Mast cell leukemia (MCL) is a variant of systemic mastocytosis (SM) marked by a significantly shortened lifespan. In MCL, patients experience massive and devastating proliferation of immature mast cells. The bone marrow is always affected and the huge amount of mast cells means there is no room for other types of blood cells. Usually, the bone marrow smear reveals over 20% of nucleated cells in bone marrow are atypical mast cells, as well as large quantities present in the blood. In the aleukemic variant, less than 10% of all white cells in the blood are mast cells.
In most patients with MCL, C-findings (markers of organ infiltration and damage progressing to organ failure) are present. These include such features as hypersplenism, liver damage, very low blood cell counts, and others. However, in the last several years, a number of MCL patients described who do not have C findings. These patients have over 20% mast cells in the nucleated cells of the bone marrow, but the mast cells are mostly mature, and most do not circulate in the blood stream. This population often demonstrates stability rather than rapid progression toward death, as was previously seen in most MCL patients. The term “chronic MCL” has been suggested to describe this group.
The more classic MCL presentation (now called acute MCL) has a number of differences from chronic MCL. In acute MCL, most of the mast cells are not mature, with metachromatic blast cells. In acute MCL, CD25 receptor is always present on the cells, while this only sometimes occurs in the chronic course. Chronic MCL never expresses Ki-67 on the outside of the cells, while this is sometimes seen in acute MCL. Both acute and chronic sometimes have CD2 and D816V mutation, but not always. Spindle shaped mast cells are almost never present in acute MCL. Swelling of the spleen is always seen in acute MCL, but only sometimes in the chronic form. Chronic MCL patients have no C findings. If they develop a C finding, they are reclassified as acute MCL.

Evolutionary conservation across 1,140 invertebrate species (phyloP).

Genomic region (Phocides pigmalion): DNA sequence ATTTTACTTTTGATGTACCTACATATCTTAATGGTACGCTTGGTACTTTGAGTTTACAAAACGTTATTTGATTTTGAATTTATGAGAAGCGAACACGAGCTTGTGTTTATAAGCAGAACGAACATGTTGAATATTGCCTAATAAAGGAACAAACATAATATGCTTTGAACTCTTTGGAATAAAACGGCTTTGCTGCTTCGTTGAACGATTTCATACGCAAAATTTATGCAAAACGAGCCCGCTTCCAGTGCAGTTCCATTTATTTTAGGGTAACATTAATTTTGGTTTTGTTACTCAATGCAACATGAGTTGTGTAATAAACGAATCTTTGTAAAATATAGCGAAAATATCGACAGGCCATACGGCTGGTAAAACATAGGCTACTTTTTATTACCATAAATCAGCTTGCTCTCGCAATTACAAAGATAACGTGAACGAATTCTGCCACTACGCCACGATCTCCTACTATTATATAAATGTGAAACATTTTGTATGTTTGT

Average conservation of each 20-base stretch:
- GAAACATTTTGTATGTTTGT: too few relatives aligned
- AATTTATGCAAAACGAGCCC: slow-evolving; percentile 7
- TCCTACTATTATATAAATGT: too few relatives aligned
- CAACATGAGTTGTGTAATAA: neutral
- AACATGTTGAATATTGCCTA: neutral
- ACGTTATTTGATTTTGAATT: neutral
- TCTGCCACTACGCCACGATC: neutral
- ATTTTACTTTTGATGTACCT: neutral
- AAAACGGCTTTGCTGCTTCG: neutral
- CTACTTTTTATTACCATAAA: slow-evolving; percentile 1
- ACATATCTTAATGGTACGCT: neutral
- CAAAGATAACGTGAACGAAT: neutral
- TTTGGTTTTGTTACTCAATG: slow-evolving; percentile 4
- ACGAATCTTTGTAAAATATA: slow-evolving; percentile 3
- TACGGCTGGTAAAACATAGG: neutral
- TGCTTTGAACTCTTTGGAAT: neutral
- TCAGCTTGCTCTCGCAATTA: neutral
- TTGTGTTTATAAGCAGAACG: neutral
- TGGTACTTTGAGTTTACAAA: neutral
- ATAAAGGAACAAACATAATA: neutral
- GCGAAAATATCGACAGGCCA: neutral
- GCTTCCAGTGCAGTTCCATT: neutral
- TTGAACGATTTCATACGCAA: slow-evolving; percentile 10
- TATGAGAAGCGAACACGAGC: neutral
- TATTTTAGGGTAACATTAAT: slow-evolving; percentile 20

Acute MCL has long been associated with very short survival times following diagnosis, most often less than a year. This can be extended in some patients with the use of newer medications. Remarkably, patients with chronic MCL demonstrate a largely stable clinical course comparable to smouldering SM. In both of these conditions, tryptase levels are high but stable; the spleen is most often swollen; and mast cell burden is high. Patients with chronic MCL usually have no mast cell skin lesions.
Chronic MCL patients can be stable for years, but can progress to acute MCL or MCL-AHNMD at any time. Mediator release symptoms more often seen in indolent mast cell diseases are also common in chronic MCL, while less so in acute MCL.
P. Valent et al. Chronic mast cell leukemia: A novel leukemia-variant with distinct morphological and clinical features. 23eukemia Research 39 (2015) 1-5.